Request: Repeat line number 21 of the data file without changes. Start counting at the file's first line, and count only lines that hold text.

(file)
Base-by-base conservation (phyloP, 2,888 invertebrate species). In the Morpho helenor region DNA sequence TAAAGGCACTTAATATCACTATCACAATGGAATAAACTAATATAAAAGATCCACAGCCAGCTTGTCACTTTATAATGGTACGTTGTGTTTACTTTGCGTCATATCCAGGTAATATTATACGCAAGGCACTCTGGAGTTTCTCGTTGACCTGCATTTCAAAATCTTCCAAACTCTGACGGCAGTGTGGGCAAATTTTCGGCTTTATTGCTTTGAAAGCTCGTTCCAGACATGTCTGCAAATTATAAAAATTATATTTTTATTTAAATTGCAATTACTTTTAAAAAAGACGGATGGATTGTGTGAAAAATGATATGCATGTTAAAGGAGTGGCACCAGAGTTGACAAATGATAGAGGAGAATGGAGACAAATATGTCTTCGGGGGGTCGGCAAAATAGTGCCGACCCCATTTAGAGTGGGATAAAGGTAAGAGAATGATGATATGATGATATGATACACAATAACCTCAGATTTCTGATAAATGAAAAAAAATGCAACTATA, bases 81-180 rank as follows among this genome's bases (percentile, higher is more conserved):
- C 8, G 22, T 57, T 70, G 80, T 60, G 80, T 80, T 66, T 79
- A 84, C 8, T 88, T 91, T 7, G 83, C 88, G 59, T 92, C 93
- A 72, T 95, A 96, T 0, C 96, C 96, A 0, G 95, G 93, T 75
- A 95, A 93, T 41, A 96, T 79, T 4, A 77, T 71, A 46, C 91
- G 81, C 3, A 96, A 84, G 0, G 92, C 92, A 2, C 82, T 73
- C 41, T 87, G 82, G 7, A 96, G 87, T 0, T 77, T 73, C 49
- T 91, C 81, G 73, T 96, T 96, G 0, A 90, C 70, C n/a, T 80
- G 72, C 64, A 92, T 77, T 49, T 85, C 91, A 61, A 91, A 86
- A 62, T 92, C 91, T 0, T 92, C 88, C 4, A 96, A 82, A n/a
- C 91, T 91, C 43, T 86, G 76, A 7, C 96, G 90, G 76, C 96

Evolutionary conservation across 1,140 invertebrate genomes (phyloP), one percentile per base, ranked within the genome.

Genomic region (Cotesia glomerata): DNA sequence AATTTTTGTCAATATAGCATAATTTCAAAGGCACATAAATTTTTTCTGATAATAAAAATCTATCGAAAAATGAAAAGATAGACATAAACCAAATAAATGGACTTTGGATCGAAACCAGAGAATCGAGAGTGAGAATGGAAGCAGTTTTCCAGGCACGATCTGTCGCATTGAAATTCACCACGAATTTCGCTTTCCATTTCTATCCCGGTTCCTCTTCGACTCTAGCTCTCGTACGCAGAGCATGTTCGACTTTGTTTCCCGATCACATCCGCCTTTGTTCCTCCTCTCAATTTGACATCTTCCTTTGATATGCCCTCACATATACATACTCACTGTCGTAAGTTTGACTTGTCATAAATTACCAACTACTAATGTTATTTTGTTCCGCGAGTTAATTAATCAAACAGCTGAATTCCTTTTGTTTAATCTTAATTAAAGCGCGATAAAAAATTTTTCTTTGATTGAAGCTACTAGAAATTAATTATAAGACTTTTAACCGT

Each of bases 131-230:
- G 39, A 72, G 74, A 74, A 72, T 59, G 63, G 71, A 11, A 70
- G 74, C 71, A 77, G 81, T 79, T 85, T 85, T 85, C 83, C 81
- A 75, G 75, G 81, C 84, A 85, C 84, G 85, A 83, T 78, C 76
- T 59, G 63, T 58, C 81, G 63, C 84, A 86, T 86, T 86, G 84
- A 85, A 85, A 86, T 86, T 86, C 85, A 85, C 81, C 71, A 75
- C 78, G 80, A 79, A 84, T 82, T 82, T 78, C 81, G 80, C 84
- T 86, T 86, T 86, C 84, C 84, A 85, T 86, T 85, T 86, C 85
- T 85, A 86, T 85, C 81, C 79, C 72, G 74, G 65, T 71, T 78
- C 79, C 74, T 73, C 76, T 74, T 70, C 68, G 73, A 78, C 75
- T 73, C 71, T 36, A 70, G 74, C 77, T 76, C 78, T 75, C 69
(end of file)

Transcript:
- T 86, T 86, T 86, C 84, C 84, A 85, T 86, T 85, T 86, C 85